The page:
Manufacturers shouldn’t ignore the revenue opportunities offered by subscription services that use cloud communications and the Internet of Things (IoT). From on-board telematics in cars to subscriptions for on-demand mobility services, companies whose sole mission was once to produce hard goods are seeing new possibilities in aftermarket products.
IoT opens the door to new revenue streams
Business school cases are filled with examples of organizations so stuck in their own world that they didn’t notice the out-of-the-box competitor creeping up on them until it was too late. In the U.S., E.U. and China, the market for shared on-demand vehicles, or Mobility as a Service (MaaS), will be worth $1.4 trillion by 2030 because of companies like Uber and Lyft, up from $87 billion in 2017. These services, as well as autonomous cars, are quietly cutting into car sales.
PwC predicts that automakers’ profit from car sales, supplier businesses and aftermarket products will drop to 41 percent from 71 percent by that same year. “Therefore, OEMs must be ambidextrous,” PwC stresses. “On the one hand, today’s players will still be highly-efficient designers and producers of cars, and on the other, they must become flexible, agile digital services providers.”
Increasingly, consumers want the same conveniences from their cars that they get from their smartphones. By leveraging communications-enabled IoT, mobile networks and satellite connectivity, car manufacturers today can use embedded telematics (devices that communicate information directly from the vehicle), tethered devices (external modems or handsets) and software that integrates with smartphones (e.g., Apple Car Play).
According to Berg Insight, the number of telematics subscribers using embedded systems will grow at a compound annual growth rate of 39.9 percent, to 153.4 million, by 2020. It also forecasts that the number of active subscribers using at least one additional premium telematics service will grow to about 110 million worldwide by the end of that year.
Most of us are familiar with subscription as a service (SaaS), even if we don’t recognize the acronym. Software and content can reside in the cloud and be accessed as desired. For example, Sirius, the radio subscription service available to many car owners, provides an extensive library of content for an annual fee.
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Many automakers now offer SaaS products using cellular technology to connect the vehicle – via embedded telematic devices – to a wide range of options. Examples of this are roadside assistance, navigation and infotainment, stolen vehicle tracking and automatic software updates. OnStar, a subscription service offered by General Motors since 1996, connects motorists to a human operator who can assist in both emergency and non-emergency situations. The E.U. now requires all new cars to be equipped with a similar system, eCall, that communicates location and other information to a call center if the car is involved in an accident.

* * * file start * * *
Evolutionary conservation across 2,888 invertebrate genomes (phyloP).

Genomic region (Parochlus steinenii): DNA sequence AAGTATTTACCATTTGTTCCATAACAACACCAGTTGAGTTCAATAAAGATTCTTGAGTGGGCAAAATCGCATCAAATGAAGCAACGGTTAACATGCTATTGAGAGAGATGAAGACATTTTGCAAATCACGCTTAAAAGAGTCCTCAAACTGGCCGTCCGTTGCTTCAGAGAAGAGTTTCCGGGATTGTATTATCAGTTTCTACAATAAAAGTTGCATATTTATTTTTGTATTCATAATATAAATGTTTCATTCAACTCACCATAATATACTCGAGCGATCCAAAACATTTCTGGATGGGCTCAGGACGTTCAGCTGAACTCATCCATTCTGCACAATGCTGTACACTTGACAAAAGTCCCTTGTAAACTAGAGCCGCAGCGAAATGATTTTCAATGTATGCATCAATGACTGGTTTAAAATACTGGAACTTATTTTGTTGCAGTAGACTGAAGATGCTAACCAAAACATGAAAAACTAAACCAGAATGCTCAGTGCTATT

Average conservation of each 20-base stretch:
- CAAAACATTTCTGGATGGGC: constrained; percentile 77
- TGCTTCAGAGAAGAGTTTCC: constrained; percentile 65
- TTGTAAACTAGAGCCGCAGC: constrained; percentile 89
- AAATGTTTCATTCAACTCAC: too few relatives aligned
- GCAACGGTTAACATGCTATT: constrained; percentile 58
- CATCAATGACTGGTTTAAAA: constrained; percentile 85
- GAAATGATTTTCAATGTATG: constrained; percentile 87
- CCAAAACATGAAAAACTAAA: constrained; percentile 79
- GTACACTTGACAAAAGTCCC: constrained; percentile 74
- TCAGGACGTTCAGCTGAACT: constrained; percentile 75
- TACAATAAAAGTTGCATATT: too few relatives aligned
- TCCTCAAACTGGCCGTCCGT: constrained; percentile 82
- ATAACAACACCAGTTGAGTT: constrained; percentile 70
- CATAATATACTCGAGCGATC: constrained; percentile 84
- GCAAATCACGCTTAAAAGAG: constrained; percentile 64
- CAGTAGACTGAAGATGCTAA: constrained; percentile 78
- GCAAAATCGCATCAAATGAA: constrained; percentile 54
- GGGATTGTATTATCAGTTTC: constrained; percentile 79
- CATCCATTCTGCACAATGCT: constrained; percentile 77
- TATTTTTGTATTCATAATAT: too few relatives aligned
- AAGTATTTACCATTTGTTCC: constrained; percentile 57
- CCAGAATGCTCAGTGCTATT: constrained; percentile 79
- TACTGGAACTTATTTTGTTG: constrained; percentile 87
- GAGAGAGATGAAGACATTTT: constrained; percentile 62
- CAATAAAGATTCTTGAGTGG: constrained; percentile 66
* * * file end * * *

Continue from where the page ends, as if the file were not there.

But many more opportunities exist. Auto manufacturers are just beginning to sell telematics data to third-party service providers who, for example, could offer in-vehicle commerce platforms. Other SaaS products could include electronic toll collection, usage-based insurance and leasing and rental fleet management.
While many of these services are now the purvey of aftermarket providers, the auto industry could grab more of the market share. The challenge is whether they can act quickly. Product cycles in SaaS are faster, which puts more pressure on IT and requires new technology involving cloud communications and IoT.
IoT sparks innovation in manufacturing
Manufacturers in other sectors already use the SaaS model to provide parts, repair, maintenance, digital and advisory services for the equipment they make. For example, a building automation system and equipment manufacturer created an energy-benchmarking platform. Now, in addition to producing the equipment, the company offers energy management services using smart meters and its customers’ energy consumption information. Its services include equipment performance assessments, quarterly and on-demand performance insights and advice on future energy consumption based on industry benchmarks.
Another example: Sanmina, a contract manufacturer of electronic parts, developed proprietary software to run its own production operations. It worked so well that the company decided to sell the platform as SaaS to other manufacturers, a great example of expanding intellectual property from the manufacturing side to create new revenue.
Manufacturers have exciting opportunities for new aftermarket business thanks to the cloud and mobile communications. Creative use of communications-enabled IoT and the SaaS model will enable them to expand their offerings, even while market share shrinks for hard goods.